university is a place for open inquiry and open debate, where the best argument wins until
someone develops and presents a better argument.
2. A religious body should not expect to determine or influence the appointment of staff. Indeed, it is
not necessary for a theologian to identify personally as Christian, or to affiliate with a Christian
3
church, in order to do Christian theology. Equally, one need not identify as Jewish to do Jewish
theology, or as Buddhist to do Buddhist theology, etc. Without the prior faith and witness of a
religious community or some sort of other, however, there would be nothing to reflect on, no data
with which to do theology. (As second-order reflection, theology is, in a sense, a parasitic
activity.)
3. While theology is an academic discipline that can properly be taught and studied in a university,
there is no reason why
Christian
theology has any special claim to be taught in a public
university, as distinct from a private training establishment.3 Where theology is practised and
taught as critical thinking about Christian faith and witness in a university context, we might
expect, therefore, that it will be taught and practised to the highest academic standard, and in a
non-sectarian manner that does not promote the interests and views of any particular faith
tradition or community.
Br anches of C hr istian theology
Christian theology as an academic discipline is commonly organised in three branches, for practical as
well as theoretical reasons (see Figure 1 below).
x Histor ical theology, including biblical theology (sometimes called biblical studies), is critical
thinking about the history of faith and witness; i.e., what it has been in the past.
x Systematic theology is critical thinking about the meaning and truth of Christian faith and
witness, in terms of its theoretical credibility, now and always.
x Applied theology, sometimes called practical theology, is critical thinking about the meaning and
truth of Christian faith and witness, in terms of its practical credibility at this time, in this place.
Figure 1: B r anches of t heology
Applied
Applied
Systematic
Systematic
Historical
Historical
Religious
studies
Religious
studies Philosophy
Philosophy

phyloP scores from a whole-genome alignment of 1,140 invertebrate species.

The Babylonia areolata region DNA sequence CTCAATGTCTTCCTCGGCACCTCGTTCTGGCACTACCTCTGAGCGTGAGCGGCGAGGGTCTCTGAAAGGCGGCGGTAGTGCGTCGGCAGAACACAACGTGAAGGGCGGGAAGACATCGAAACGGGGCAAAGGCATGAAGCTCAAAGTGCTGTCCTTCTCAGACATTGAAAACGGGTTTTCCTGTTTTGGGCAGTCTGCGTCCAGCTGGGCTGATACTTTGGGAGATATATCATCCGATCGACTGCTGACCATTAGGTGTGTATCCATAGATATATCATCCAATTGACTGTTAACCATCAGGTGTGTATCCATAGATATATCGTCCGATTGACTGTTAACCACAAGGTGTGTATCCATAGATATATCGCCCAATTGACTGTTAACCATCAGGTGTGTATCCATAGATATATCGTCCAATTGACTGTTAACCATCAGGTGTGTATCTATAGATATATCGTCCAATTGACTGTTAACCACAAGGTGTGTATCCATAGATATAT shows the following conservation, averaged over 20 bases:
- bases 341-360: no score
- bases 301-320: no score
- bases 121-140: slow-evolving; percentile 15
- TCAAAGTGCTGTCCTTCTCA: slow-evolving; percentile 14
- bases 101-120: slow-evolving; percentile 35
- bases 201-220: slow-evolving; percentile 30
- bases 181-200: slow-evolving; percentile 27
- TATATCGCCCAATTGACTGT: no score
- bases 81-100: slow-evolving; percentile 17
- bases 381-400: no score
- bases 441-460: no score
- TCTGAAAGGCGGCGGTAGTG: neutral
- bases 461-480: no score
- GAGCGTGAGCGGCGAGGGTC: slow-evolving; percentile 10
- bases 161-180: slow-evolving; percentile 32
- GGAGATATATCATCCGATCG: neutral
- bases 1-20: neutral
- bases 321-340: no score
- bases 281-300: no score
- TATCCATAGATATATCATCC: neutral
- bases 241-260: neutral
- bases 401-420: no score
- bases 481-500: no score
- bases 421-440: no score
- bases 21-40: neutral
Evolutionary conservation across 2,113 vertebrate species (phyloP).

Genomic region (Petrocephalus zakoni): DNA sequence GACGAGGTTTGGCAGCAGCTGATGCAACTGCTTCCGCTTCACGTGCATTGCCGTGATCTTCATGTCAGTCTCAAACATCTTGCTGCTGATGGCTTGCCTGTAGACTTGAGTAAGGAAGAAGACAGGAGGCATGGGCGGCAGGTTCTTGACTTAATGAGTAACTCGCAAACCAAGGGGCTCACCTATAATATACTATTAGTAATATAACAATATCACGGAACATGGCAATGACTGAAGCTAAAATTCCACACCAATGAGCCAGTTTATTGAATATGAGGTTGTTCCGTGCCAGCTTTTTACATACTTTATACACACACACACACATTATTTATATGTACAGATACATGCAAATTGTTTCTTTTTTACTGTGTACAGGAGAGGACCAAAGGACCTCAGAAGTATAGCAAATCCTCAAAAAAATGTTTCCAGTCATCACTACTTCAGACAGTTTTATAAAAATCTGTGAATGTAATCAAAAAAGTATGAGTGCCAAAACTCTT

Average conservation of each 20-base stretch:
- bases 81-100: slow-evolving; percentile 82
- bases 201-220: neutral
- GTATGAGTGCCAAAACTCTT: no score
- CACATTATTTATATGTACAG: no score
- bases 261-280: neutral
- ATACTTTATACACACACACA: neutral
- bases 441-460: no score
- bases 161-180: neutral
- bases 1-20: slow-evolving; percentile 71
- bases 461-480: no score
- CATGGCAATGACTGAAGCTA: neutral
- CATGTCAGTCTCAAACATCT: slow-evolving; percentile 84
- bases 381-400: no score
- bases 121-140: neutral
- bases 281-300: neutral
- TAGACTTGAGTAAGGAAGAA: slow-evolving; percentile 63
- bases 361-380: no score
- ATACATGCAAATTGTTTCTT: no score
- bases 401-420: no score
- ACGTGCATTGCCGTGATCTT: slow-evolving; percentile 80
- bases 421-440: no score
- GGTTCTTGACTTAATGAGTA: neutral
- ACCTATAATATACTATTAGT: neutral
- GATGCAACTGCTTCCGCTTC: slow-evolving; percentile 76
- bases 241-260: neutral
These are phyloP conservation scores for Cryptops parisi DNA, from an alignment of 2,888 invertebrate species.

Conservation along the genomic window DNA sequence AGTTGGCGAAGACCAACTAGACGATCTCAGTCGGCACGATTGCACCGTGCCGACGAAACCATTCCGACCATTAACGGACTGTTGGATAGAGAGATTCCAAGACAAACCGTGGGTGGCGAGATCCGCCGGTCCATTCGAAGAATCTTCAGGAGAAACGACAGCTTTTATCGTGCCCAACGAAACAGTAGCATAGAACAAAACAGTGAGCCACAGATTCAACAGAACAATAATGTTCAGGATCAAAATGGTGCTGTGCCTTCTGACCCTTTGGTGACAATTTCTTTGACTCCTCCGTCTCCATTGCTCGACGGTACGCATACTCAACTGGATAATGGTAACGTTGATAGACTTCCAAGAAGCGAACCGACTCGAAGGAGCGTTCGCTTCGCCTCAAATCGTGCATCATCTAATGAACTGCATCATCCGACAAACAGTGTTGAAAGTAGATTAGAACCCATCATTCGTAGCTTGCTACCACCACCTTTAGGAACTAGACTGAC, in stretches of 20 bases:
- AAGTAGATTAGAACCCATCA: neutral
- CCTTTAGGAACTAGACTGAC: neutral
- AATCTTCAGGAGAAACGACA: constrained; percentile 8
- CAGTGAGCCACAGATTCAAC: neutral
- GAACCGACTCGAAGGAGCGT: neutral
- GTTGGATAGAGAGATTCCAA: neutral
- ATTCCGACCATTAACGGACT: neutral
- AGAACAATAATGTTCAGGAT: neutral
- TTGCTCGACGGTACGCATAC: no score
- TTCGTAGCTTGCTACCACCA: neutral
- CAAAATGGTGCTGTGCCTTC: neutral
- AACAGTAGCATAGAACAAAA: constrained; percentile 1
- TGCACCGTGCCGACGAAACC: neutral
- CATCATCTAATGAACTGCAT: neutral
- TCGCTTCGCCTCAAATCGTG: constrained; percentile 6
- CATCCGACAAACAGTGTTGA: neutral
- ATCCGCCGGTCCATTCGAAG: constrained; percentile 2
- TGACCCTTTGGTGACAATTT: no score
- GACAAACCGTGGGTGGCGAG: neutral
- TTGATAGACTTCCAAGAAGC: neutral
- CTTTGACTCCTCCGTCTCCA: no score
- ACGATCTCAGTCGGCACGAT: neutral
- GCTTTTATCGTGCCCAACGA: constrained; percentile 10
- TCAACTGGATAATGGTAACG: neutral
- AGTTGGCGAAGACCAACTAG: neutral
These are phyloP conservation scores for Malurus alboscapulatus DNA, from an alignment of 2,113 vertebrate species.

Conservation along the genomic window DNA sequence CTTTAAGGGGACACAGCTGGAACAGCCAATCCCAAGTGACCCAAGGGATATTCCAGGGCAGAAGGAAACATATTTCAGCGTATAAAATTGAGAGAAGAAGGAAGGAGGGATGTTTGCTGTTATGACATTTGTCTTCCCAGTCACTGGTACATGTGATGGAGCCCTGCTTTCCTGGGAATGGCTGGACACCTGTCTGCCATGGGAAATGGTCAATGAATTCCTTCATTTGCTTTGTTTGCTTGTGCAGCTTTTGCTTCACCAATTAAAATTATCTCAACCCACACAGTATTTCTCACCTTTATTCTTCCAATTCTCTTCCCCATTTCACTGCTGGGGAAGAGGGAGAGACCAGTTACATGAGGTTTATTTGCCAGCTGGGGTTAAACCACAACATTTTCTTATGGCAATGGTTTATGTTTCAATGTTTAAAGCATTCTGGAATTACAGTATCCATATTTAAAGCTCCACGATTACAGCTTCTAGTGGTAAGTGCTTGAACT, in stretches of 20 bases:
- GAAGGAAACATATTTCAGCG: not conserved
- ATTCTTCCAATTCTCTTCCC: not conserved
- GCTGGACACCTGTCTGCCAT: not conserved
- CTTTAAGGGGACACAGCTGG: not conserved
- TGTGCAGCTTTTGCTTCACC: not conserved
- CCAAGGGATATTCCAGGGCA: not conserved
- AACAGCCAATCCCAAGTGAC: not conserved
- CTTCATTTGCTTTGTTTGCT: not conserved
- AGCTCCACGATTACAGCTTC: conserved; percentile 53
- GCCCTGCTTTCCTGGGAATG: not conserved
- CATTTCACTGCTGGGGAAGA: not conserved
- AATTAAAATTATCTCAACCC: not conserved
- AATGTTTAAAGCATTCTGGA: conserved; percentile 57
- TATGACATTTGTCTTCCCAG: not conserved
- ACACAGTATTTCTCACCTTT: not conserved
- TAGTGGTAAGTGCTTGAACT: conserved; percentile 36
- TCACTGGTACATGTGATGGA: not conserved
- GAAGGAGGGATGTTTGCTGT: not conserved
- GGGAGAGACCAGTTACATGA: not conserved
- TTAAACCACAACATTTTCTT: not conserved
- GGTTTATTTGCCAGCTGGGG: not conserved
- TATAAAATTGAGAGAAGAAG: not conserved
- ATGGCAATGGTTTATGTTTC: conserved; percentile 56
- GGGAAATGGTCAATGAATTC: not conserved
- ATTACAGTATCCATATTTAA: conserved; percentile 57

Critical reflection on the meaning and truth of
religious faith and witness at this time, in this place
Critical reflection on the meaning and truth
of religious faith and witness, in the past
Critical reflection on the meaning and truth of
religious faith and witness, now and always
Branches of theology
3 By law, a private training establishment must be registered, however, before it can provide an approved
programme or training scheme, regardless of whether the establishment or any of its students receives financial
assistance out of public money appropriated by Parliament (Education Act 1989, Pt 18).
4
Pu blic theology
is a form of applied theology. It reflects critically on the ethical and political
implications, here and now, of claims expressed or implied in religious faith and witness, and does so
in the public sphere, in publicly accessible ways.
In writing on the creation of public valXH-RKQ%HQLQJWRQGHILQHVWKHSXEOLFVSKHUHDV³WKHZHERI
values, places, organizations, rules, knowledge, and other cultural resources held in common by
people through their everyday commitments and behaviours, and held in trust by government and
public LQVWLWXWLRQV´%HQLQJWRQ+HDUJXHVWKDWZKLOHDWRQHOHYHOµWKHSXEOLF¶FRPSULVHVRU
UHODWHVWRRUDIIHFWVWKHZKROHFRPPXQLW\µWKHSXEOLF¶LVOHVVJLYHQWKDQsomething continuously
created and constructed:
Part of the role of government LVWRWDNHWKHOHDGLQVKDSLQJDQGUHVSRQGLQJWRSHRSOH¶VLGHDV
and experiences of the public, of who we are, and what we collectively value²what it means
to be part of, and a participant in, the public sphere, at this moment in time and in this
place/space, and what adds to public value and what detracts from it. This involves a constant
battle of ideas and values, because the public sphere is heavily contested territory, and there
are many competing interests and ideologies in play (ibid.).
Conflict of ideas in the public sphere
The importance of doing theology as critical thinking about the truth, as well as the meaning, of
religious faith and witness is underscored by the conflict of ideas in a liberal democratic, secular state.
1HZ=HDODQG¶VSRSXODWLRQis religiously diverse and becoming increasingly so. Data from the 2006
Census of Population and Dwellings show that:
x just over half (51 percent) of the usually resident population identified, at least nominally, as
Christian²down from 61 percent in 2001
x tKRVHGHFODULQJµQRUHOLJLRQ¶FRPSULVHGDOPRVWDWKLUGSHUFHQWRIWKHusually resident
population, up from 30 percent in 2001, with an additional six percent objecting to answering the
question
x ,VODPLV1HZ=HDODQG¶VIDVWHVWJURZLQJUHOLJLRQDOWKRXJKMuslims comprise less than one
percent of the usually resident population (36,153 individual responses in 2006)
x of people born overseas who affiliated as Hindu or Muslim in 2006, almost half (50 percent and
48 percent respectively) had arrived less than five years prior to 2006.
New Zealand has no official or established religion, and the state seeks to treat all faith communities
and those who profess no religion equally before the law (Human Rights Commission 2009).
If it is to be taken seriously, public theology therefore has to offer more than an interpretation of
principles, values or insights from scripture and tradition applied to contemporary questions of public
life. After all, why should policymakers accept these principles, values and insights as worthy of
consideration and application, particularly when they conflict or at least compete with other SHRSOH¶V
principles, values and insights?
$µFRQIHVVLRQDO¶DSSURDFKWRSXEOLFWKHRORJ\µ:HEHOLHYH